Ramon, the Timesaver folks have a website here in the US also and show the 4 grade sample kits at a reasonable price, but I notice that the grades range from 40 to 320 on the green (for steels and cast irons). You had indicated I think that 320 is about the coarsest needed for model work. So where are you finding the finer grades?

Bill
« Last Edit: May 25, 2013, 08:40:11 PM by b.lindsey »

Online steamer

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Re: Lapping (and honing) - some techniques for discussion
« Reply #114 on: May 25, 2013, 02:47:49 PM »
Ramon,

When we spoke last, I mentioned watching  Rollie Gaucher give a talk at NEMES about making laps...well I'm in luck
They video taped the presentation (2008)

Here's a link.....interesting talk it was!

And some of the laps Rollie uses....( His Bently BR2 is exquisit)

Dave



http://neme-s.org/2008_February_Meeting/nemes_monthly_meeting.htm

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Online steamer

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Re: Lapping (and honing) - some techniques for discussion
« Reply #115 on: May 25, 2013, 02:49:13 PM »
Gadget builders comments and use can be found here.

http://www.gadgetbuilder.com/Lapping.html


Dave
"Mister M'Andrew, don't you think steam spoils romance at sea?"
Damned ijjit!

Offline Mosey

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Re: Lapping (and honing) - some techniques for discussion
« Reply #116 on: May 25, 2013, 04:33:28 PM »
You can purchase "Timesaver" lapping compounds from; WS2coating.com at One 3oz jar of the grit of your choice for $9.00, or a test kit of Eight jars, one of each grit for $60.00

It is made with Silica and Barium Sulphate.

I have used them successfully, and have no interest in the product or company. They work well for rookies like me. :ThumbsUp:

Mosey

Offline Dan Rowe

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Re: Lapping (and honing) - some techniques for discussion
« Reply #117 on: May 25, 2013, 08:25:22 PM »
On the ships I worked we always had several grades of Clover Brand lapping paste. The usual jobs ranged from lapping globe valves made of steel or brass to flat lapping air compressor valves on a flat plate. Diesel engines have several metal to metal high pressure fits that are maintained by lapping. Usually there is a special lap that comes with the engine to maintain the surface but sometimes a special lap has to be made.

Here is one I made from scrap for a special case.


I needed to lap down a small hole for a combustion gas pressure fit. Lapping was easy but cleaning in the hole not as simple. The usual process was clean rags and Electroclean for final cleaning.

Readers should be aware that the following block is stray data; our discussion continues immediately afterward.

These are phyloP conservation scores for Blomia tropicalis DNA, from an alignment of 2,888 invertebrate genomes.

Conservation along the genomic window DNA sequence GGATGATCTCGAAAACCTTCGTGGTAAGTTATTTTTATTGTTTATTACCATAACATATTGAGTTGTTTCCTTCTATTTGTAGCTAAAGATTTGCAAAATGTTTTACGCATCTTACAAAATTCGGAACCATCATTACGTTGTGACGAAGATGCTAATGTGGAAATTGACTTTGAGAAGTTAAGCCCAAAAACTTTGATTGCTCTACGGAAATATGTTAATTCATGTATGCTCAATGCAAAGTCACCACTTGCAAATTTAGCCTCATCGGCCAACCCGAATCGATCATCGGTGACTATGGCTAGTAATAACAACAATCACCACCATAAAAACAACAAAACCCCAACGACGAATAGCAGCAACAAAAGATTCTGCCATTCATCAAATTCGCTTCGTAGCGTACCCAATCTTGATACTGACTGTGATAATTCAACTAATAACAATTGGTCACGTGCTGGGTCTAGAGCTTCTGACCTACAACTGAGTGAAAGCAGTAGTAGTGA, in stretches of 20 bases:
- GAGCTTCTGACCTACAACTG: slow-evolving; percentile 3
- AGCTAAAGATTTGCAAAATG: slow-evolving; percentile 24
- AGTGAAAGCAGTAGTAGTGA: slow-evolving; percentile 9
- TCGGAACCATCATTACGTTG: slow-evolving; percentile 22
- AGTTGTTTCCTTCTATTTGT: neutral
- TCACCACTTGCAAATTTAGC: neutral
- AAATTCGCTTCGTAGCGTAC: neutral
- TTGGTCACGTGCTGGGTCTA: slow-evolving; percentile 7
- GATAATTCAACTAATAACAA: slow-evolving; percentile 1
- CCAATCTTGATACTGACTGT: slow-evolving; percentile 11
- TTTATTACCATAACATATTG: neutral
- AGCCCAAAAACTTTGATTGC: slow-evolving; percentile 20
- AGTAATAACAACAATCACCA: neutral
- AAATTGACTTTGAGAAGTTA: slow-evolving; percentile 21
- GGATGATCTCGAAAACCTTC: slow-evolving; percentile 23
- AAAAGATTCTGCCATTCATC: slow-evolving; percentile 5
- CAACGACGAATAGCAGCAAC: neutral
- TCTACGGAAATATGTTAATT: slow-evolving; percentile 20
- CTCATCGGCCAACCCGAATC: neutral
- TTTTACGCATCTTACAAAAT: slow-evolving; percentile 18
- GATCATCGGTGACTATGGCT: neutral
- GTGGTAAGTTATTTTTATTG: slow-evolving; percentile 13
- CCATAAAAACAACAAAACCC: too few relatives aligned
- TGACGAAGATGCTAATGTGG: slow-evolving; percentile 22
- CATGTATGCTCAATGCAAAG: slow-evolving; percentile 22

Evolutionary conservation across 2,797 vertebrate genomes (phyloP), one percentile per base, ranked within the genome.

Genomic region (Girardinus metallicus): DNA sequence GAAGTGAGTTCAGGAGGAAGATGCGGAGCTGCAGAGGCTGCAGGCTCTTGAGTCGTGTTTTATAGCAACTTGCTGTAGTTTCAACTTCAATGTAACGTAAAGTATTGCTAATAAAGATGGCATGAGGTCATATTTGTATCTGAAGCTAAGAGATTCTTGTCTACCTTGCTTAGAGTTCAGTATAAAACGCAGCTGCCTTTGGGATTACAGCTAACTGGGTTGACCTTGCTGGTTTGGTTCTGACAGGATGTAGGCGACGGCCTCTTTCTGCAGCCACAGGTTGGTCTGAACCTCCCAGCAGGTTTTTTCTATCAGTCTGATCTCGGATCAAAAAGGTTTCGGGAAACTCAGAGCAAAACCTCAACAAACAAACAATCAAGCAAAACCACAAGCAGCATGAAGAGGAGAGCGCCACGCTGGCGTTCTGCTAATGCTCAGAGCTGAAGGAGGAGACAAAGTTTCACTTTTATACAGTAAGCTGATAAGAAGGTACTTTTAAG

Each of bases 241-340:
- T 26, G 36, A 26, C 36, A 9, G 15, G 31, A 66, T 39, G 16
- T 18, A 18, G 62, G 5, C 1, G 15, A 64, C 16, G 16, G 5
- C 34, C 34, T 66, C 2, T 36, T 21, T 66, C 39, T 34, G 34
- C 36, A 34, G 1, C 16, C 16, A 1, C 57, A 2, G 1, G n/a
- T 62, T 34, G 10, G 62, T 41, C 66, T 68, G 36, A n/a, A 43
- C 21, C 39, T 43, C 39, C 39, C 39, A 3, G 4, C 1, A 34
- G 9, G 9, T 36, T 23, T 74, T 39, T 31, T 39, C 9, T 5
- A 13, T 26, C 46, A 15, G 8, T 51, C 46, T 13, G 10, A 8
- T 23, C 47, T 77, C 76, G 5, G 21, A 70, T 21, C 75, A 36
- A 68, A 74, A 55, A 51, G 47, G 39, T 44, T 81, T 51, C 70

We had a fancy kit to sharpen special copper laps for Sulzer fuel injector nozzles which we used 1200 grit Clover paste. Man was that a tedious process which had to be kept very clean.

I still use Clover Brand lapping past in my shop as I have had a bit of experience with it.

Ramon many thanks for posting your detailed experience.

Dan
ShaylocoDan

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Re: Lapping (and honing) - some techniques for discussion
« Reply #118 on: May 25, 2013, 08:51:27 PM »
I use Clover also Dan!

Dave
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Offline Ramon

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Re: Lapping (and honing) - some techniques for discussion
« Reply #119 on: May 25, 2013, 11:44:22 PM »
Ramon, the Timesaver folks have a website here in the US also and show the 4 grade sample kits at a reasonable price, but I notice that the grades range from 40 to 320 on the green (for steels and cast irons). You had indicated I think that 320 is about the coarsest needed for model work. So where are you finding the finer grades?

Bill

Hi Bill et al - I'm not certain if the grading nomclemature is uniform across various abrasive products - diamond for instance is certainly different from the silicon carbide 'Carborundum' that I use. I have found on the bores done so far that 320 is about the coarsest need to begin the process, even with (relatively) quite deep tool marks. I have some at F240 but this appears to be too excessive for the sizes involved and can quickly score the laps leading to galling or 'pick up'.

Cost of the 'Timesaver' in the States is a big improvement from over here so unless some 'comes my way' I think it unlikely I will part with the cash as I have plenty of silicon carbide to last.

I mentioned the material we used to use for flat lapping - still can't recall the name but here's a couple of pics..

First off though is the usual grooved cast iron lapping plate used for conventional abrasives - a bit on the thick side, I've often thought it's a bit of a waste - there might be a flywheel lurking in that blank  ;)


The plate used purely for diamond abrasive - one side coarse the other fine. It comes with a self adhesive backing and is specifically designed for the task. It was mainly used on carbide tooling parts but also hardened steel components too. This is from work, the block of steel is bolster plate ground flat  - I don't think it's ever been used at home.


A close up of the surface - despite being a 'stick on' product it's very flat and uniform.


Yesterday I turned the backplate for this small engine currently being worked on. The rear drum housing had an 8.00mm hole bored in rather than reamed and the surface finished with some 1200 wet and dry simply wrapped around a wooden dowel. Carefull application with plenty of paraffin lube soon had this 'lapped' to a running fit for an 8mm dowel pin used as a plug gauge the drum itself turned from tool steel lapped down to a easy running fit. So far so good but its got to be H&T'd yet - distortion could prove a problem as yet.

Regards - Ramon
"I ain't here for the long time but I am here for a good time"
(a very apt phrase - thanks to a well meaning MEM friend)